February 25, 2015
This is insanely awesome. In 1982, three 11 year olds in Mississippi fell in lover with Raiders of the Lost Ark so they decided to remake it! Watch —
January 8, 2015
In 1988, the Ayatollah Khomeini put a price on author Salmon Rushdie’s head. Rushdie wasn’t wanted “dead or alive.” Khomeini wanted Rushdie dead. I don’t know what the original price tag was for one dead author, but as of 2013, the price on Rushdie’s head was over 3 million pounds.
The Ayatollah is gone. The prices on artists’ heads are not.
In 2004, Dutch filmmaker Theo van Gogh was shot dead on a busy Amsterdam street. The first bullet took Theo off his bicycle. He tried to make it across the street. Theo’s murderer followed him on foot and shot him again. Then Theo’s murderer slashed Theo’s throat and stuck a letter to his chest with a knife. Theo was 47 years old. His crime was a short fiction film aired on Dutch public television depicting a Muslim woman’s difficulties in an arranged marriage.
In 2005, Danish cartoonist Kurt Westergaard’s drawing of Muhammad with a bomb in his turban put him on Islam’s hit list. There have been multiple attempts to murder Kurt. He lives in a home rivaling a Brinks security office and under police protection to this day.
Also in 2005, Danish publication Jyllands-Posten’s former editors Carsten Juste and Flemming Rose made the hit list – for publishing Westergaard’s drawing.
In 2006, Swedish artist Lars Vilks made Islam’s hit list. He, like Rushdie and Wetergaard, is still alive. He sleeps with an axe by his bed.
In 2010, South Park creators Matt Stone and Trey Parker received death threats for their depiction of Muhammad in a bear suit in their animated cartoon. They were assured they too were on the road to Theo van Gogh’s fate. A photo of Theo with his throat slit and a knife in his chest was attached just to make things festive. The South Park guys are still breathing. Probably because stations caved and censored a lot of the episode.
In 2010, in response to the South Park threats, Seattle artist Molly Norris, who worked for a Seattle paper, publicly suggested an “Everybody Draw Muhammad Day.” Molly received so may death threats she quit her job, fled Seattle, and changed her name. As far as I know, she’s still in FBI protective custody.
In 2011, the Paris offices of satirical French magazine Charlie Hebdo were firebombed, forcing the publication to move after its offices were destroyed. Editor Stephane Charbonnier, you guessed it, was on Islam’s hit list. Had been for a while, fending off litigation and death threats. Charlie Hebdo’s crime? A few satirical and not particularly tasteful cartoons featuring Muhammad.
Apparently Muhammad seriously does not have a sense of humor because In 2015, armed men stormed Charlie Hebdo’s new Paris offices with automatic weapons and shot Stephane Charbonnier and 11 other people dead.
There is now an Al Queada Most Wanted poster being passed around the internet showing Charbonnier’s face struck out in red.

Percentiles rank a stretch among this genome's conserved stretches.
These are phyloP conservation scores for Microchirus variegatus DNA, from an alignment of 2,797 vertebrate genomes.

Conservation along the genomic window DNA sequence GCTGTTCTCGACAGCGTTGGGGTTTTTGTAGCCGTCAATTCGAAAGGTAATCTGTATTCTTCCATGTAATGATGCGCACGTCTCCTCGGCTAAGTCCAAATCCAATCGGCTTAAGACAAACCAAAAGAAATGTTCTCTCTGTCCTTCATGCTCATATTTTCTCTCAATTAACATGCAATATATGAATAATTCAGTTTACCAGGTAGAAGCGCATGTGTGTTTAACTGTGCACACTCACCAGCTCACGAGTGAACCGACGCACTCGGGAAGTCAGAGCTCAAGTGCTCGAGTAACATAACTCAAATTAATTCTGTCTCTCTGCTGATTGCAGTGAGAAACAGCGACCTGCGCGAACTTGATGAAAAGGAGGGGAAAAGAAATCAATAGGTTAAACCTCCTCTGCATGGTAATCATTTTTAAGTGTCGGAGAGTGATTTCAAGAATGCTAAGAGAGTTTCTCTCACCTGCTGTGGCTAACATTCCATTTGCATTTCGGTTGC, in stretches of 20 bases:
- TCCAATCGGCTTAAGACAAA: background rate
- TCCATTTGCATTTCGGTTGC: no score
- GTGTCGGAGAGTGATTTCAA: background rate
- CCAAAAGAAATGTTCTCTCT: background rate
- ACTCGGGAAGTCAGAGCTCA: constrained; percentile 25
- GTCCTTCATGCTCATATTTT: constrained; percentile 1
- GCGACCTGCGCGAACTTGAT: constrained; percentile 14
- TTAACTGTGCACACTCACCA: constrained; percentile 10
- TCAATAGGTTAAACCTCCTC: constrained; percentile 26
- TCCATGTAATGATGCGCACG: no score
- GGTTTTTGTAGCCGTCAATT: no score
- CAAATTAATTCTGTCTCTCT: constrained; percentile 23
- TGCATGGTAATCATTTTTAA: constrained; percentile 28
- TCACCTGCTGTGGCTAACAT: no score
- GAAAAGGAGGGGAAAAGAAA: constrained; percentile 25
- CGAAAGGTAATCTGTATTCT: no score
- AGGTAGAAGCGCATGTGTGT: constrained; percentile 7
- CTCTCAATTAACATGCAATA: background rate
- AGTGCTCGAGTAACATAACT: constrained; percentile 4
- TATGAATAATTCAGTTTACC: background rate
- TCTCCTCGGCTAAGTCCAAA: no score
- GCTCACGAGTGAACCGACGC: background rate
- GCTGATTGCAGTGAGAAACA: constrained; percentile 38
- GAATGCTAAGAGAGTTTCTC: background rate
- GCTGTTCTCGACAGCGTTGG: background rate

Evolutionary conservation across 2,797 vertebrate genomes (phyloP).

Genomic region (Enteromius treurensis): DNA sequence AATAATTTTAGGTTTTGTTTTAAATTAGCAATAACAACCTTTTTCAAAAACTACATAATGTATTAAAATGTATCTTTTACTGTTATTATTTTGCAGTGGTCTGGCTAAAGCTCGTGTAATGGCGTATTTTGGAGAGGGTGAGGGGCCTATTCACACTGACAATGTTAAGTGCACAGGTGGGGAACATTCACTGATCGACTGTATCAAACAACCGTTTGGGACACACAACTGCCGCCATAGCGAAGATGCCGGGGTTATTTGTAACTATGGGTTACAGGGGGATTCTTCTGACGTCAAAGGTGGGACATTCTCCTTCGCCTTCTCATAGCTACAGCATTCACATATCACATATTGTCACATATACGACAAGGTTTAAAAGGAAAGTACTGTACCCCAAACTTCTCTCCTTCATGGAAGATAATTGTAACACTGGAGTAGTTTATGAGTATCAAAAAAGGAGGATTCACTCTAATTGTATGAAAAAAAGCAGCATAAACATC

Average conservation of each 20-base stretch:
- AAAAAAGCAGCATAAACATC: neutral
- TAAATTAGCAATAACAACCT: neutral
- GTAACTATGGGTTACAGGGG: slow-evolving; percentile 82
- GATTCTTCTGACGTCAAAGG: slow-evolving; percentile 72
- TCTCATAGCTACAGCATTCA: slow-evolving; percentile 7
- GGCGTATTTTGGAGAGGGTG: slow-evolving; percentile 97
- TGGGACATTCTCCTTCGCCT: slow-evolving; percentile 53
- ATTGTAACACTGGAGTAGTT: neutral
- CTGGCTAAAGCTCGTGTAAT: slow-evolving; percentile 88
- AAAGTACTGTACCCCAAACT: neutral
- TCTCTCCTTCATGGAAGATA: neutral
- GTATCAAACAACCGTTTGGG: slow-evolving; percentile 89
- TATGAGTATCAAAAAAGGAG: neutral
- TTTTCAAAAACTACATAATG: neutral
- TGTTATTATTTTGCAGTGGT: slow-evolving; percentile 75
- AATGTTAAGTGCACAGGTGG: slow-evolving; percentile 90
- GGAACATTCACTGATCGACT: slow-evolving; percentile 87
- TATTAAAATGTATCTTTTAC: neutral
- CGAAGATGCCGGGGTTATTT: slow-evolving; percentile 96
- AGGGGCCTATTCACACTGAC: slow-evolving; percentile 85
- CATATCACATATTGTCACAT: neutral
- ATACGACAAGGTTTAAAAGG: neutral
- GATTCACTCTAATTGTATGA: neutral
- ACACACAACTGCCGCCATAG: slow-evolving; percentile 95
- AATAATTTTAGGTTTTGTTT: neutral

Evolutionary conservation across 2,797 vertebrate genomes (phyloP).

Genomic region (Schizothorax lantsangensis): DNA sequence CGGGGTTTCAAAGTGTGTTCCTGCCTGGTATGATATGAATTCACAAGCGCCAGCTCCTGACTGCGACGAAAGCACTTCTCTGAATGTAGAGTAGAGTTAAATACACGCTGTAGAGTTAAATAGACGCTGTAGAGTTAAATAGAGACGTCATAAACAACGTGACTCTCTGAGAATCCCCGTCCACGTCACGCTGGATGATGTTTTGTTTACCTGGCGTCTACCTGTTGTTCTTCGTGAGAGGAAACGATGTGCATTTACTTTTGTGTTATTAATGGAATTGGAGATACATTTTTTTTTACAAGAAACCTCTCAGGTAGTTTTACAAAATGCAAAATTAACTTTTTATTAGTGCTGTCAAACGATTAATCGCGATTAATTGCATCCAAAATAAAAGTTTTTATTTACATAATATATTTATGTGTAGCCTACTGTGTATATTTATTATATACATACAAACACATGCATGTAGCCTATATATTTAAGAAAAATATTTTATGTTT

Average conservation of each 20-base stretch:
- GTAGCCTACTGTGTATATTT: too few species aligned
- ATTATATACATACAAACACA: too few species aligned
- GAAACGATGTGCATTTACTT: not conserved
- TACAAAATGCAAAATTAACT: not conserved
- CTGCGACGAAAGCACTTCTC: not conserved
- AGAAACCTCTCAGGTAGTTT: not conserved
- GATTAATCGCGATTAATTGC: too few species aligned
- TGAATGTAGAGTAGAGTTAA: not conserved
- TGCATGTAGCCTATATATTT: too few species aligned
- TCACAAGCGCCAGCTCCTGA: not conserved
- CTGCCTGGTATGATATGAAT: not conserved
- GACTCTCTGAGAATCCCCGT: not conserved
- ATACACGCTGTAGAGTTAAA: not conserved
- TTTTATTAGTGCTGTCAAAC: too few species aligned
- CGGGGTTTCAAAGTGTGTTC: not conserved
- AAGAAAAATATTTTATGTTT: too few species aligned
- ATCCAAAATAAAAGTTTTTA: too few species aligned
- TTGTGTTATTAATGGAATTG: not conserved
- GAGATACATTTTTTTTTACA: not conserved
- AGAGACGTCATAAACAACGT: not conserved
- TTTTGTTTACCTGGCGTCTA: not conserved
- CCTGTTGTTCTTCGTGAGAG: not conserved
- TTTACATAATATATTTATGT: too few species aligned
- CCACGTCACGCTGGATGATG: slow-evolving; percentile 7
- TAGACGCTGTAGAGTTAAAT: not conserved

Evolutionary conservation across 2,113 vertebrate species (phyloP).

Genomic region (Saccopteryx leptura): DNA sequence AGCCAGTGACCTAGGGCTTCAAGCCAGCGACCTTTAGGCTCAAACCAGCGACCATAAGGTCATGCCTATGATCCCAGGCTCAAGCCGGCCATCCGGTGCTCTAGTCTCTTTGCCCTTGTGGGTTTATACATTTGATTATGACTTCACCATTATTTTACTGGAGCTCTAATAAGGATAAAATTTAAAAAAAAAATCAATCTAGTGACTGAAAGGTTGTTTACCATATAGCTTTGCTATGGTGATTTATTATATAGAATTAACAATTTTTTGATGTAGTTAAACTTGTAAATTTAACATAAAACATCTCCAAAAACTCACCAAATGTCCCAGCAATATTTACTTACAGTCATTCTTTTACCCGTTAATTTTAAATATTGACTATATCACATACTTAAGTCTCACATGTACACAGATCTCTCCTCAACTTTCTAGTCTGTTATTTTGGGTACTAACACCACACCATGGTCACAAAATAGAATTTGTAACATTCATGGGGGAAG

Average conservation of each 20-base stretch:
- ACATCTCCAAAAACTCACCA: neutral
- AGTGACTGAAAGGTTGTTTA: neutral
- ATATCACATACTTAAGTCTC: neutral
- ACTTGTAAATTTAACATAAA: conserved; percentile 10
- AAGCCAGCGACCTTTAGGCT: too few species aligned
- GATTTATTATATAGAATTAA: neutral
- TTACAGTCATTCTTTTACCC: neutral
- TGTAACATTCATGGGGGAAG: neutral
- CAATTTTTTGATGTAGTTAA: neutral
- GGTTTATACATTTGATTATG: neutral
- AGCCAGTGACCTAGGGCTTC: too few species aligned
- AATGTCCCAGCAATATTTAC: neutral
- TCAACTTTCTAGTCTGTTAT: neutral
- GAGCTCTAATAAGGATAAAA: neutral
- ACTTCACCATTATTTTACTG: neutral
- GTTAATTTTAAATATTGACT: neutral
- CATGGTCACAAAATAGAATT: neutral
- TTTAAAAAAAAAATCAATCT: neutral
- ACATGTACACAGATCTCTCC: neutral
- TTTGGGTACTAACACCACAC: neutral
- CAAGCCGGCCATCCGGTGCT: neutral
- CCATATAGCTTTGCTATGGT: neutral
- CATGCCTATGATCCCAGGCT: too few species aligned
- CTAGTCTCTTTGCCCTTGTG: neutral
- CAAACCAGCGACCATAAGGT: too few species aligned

Think about that. These murderers, these serial murderers, don’t just keep little photos of their victims to themselves they can cross your face off of. They put your photo on the fucking internet. With a big red X through it.
THAT is fucking blaspheme.
The above is the short list. There are more.
And that’s a long time span.
17 years. For 17 years, artists, filmmakers, satirists, journalists, comics, authors, editors, gallery owners have been threatened, attacked, murdered in the name of defending the honor of a man who heard voices in a cave and has been dead for 1500 years. In Switzerland. Sweden. The US. France. Denmark. All over the fucking globe, artists are targeted, intimidated, threatened, and murdered.
A few bad apples, I am told. Most of Islam is not like that, I am told. Most Muslims are just nice people trying to go about their daily lives, I am told.
You know what a few bad apples are? The Unibomber. He was a bad apple, with a couple buddy bad apples.
This is a fucking orchard.
It’s time to burn that orchard down.
The Silencing of Theo van Gogh
FBI Warns Seattle Cartoonist About Threats
Salman Rushdie bounty increased amid anti-Islam film controversy
Al-Qaida’s ‘dead artist club’
Charlie Hebdo editor Stephane Charbonnier crossed off chilling al-Qaeda hitlist
Swedish Police Hide Threatened Cartoonist
Seattle Cartoonist in Hiding After Death Threats
The Danish Cartoonist Who Survived An Axe Attack
Jihad Against Danish Newspaper
South Park censored after threat of fatwa over Muhammad episode
France manhunt: Police raid homes, arrest several suspects after Charlie Hebdo massacre
Paris Killers Got Wrong Door Before ‘Decapitating’ Magazine
Satirical Magazine Is Firebombed in Paris
November 10, 2014
This is pretty cool. I’d be there if I were in L.A. It’s the Academy Nicholl Fellowships in Screenwriting Awards Presentation & Live Read this Thursday and tickets are free.
February 27, 2014
Showed up on Jezebel the other day, all about women needing stronger [or at least with better dialogue] roles in Hollywood. [I’ll give you the link later, hang in there.] It features a youtube clip of actress and producer Olivia Wilde.
[From House, you punks, start reading the fucking credits.]